An Obsidian Workshop at Budsilhá Chiapas, Mexico
This is an abstract from the "SAA 2019: General Sessions" session, at the 84th annual meeting of the Society for American Archaeology.
One of the persistent difficulties in understanding Classic Maya (AD 250–900) economies has been the challenge of identifying the loci of production (e.g., workshops) and exchange (e.g., marketplaces), and thus interpreting how the two figured into local and regional economies. During the 2013 fieldwork at the site of Budislha, Chiapas, Mexico–a subsidiary site of Piedras Negras–Golden, Scherer and colleagues excavated what they interpreted as an obsidian workshop. In this paper we present a preliminary analysis that supports this hypothesis from the data collected over the course of the 2013 and 2018 field and laboratory seasons of the Proyecto Arqueológico Busiljá-Chocoljá. We focus on the differences between household versus non-household areas, drawing comparisons with known production areas in Mexico and Guatemala to argue that Budsilha artisans were among the major producers of prismatic blades in the region. We also present the data from other lithic industries collected during the 2018 field and laboratory seasons, such as chert, to argue for a possible shift from the manufacturing of chert implements to obsidian blades and other artifacts.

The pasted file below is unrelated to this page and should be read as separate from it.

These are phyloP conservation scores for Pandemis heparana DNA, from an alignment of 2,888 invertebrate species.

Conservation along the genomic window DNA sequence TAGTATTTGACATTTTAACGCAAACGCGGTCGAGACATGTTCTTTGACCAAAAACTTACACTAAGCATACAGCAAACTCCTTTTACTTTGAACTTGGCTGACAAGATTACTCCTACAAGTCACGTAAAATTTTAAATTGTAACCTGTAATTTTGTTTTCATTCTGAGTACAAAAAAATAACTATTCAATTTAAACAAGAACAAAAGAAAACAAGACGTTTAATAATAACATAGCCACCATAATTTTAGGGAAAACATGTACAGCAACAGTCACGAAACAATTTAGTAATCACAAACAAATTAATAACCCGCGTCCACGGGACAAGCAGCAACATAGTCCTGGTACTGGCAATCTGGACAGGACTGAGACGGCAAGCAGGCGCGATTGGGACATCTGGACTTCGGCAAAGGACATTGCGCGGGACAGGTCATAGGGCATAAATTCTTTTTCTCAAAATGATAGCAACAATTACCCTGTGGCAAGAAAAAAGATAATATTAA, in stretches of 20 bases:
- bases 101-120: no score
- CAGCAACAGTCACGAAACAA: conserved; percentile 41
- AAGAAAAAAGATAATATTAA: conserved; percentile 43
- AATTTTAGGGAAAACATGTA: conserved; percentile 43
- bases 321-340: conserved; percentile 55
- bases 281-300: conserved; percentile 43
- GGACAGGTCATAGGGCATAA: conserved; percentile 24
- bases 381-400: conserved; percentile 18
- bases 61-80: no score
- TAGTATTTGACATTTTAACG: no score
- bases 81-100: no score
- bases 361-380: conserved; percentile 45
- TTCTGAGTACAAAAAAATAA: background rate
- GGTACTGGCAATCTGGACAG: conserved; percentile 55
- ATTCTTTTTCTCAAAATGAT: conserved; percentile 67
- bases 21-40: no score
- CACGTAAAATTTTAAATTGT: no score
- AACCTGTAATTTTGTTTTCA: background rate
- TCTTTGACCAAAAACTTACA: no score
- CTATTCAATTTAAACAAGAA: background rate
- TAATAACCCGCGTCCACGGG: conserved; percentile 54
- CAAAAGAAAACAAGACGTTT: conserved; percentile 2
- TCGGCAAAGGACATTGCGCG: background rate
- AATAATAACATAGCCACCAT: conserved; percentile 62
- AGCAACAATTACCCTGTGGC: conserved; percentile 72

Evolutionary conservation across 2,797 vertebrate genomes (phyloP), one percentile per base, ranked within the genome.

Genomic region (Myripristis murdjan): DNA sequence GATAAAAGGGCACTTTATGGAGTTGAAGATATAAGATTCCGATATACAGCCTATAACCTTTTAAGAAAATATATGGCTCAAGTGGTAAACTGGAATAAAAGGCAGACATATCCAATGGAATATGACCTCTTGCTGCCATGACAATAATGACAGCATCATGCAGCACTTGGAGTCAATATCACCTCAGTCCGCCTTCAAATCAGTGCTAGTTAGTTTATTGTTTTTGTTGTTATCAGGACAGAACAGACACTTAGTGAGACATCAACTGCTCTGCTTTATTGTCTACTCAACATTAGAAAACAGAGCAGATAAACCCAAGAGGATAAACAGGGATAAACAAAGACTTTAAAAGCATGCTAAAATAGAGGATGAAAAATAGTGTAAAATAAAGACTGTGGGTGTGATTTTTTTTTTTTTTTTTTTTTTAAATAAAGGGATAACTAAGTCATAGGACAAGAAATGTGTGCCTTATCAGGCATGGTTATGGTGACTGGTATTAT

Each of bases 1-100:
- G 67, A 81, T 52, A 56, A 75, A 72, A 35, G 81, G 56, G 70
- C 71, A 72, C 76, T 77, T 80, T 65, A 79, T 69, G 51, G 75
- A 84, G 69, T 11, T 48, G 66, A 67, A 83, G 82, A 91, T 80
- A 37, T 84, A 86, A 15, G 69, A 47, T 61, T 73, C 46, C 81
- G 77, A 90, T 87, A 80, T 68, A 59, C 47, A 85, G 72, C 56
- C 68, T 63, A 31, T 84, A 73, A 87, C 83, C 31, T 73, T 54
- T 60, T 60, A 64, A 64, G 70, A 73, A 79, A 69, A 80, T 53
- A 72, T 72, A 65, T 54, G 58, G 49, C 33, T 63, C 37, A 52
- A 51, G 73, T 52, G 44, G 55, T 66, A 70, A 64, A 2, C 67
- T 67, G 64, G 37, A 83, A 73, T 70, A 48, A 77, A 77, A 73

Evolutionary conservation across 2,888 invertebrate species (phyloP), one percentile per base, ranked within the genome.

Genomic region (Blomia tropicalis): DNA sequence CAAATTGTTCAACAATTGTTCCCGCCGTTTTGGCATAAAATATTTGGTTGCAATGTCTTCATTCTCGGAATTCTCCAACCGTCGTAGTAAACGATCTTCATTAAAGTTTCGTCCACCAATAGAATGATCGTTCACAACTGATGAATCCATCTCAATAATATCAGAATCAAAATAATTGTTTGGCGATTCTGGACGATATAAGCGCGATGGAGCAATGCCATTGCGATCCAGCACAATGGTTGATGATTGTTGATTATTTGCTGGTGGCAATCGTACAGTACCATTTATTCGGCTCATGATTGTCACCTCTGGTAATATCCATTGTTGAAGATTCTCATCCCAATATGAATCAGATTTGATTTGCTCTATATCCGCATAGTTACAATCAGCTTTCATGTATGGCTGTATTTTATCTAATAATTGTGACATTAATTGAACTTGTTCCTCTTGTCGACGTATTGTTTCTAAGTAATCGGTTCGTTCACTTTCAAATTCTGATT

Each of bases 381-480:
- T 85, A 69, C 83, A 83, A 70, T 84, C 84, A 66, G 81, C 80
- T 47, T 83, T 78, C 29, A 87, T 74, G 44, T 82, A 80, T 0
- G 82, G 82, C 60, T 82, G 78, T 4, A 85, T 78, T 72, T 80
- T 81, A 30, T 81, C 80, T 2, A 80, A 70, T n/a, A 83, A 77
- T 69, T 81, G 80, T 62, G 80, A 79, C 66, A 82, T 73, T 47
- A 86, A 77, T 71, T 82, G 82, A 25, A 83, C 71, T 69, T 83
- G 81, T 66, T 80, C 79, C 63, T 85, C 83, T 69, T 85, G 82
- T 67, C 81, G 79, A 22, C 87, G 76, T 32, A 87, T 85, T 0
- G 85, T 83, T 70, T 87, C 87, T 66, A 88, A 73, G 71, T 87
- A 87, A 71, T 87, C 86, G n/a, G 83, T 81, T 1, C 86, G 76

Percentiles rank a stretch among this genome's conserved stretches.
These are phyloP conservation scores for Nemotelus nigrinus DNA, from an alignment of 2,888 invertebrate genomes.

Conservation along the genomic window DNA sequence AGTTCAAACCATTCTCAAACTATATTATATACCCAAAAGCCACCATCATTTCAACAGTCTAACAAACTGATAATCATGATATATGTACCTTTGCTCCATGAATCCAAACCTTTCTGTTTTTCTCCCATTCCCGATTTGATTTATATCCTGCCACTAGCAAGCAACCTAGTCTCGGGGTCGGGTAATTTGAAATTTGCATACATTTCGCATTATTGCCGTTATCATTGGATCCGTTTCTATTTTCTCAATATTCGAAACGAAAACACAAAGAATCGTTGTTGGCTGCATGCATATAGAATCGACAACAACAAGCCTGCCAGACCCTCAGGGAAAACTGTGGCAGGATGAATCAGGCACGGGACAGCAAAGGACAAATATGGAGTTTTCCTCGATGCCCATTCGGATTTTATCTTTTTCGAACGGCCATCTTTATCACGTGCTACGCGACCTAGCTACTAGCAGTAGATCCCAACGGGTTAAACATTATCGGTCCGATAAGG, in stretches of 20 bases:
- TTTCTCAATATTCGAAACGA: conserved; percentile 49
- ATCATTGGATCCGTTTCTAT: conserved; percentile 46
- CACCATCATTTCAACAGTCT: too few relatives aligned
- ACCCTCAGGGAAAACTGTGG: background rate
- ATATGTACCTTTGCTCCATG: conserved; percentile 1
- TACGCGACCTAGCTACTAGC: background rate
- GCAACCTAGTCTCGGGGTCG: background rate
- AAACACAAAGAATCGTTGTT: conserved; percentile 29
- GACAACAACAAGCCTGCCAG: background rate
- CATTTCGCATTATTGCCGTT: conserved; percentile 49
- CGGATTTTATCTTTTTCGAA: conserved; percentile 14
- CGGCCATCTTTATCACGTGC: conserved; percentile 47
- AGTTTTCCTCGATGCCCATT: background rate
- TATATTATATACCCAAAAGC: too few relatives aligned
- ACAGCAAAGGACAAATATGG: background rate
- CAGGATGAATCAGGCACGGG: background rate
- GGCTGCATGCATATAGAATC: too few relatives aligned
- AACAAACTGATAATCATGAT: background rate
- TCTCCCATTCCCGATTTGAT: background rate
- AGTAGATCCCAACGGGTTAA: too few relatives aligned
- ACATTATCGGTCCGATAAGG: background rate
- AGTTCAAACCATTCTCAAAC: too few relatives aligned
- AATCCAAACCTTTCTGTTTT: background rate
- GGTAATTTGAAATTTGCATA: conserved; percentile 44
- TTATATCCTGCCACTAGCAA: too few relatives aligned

Cite this Record
An Obsidian Workshop at Budsilhá Chiapas, Mexico. Alejandra Roche Recinos, Charles Golden, Andrew Scherer. Presented at The 84th Annual Meeting of the Society for American Archaeology, Albuquerque, NM. 2019 ( tDAR id: 449910)
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min long: -94.197; min lat: 16.004 ; max long: -86.682; max lat: 21.984 ;
Abstract Id(s): 23631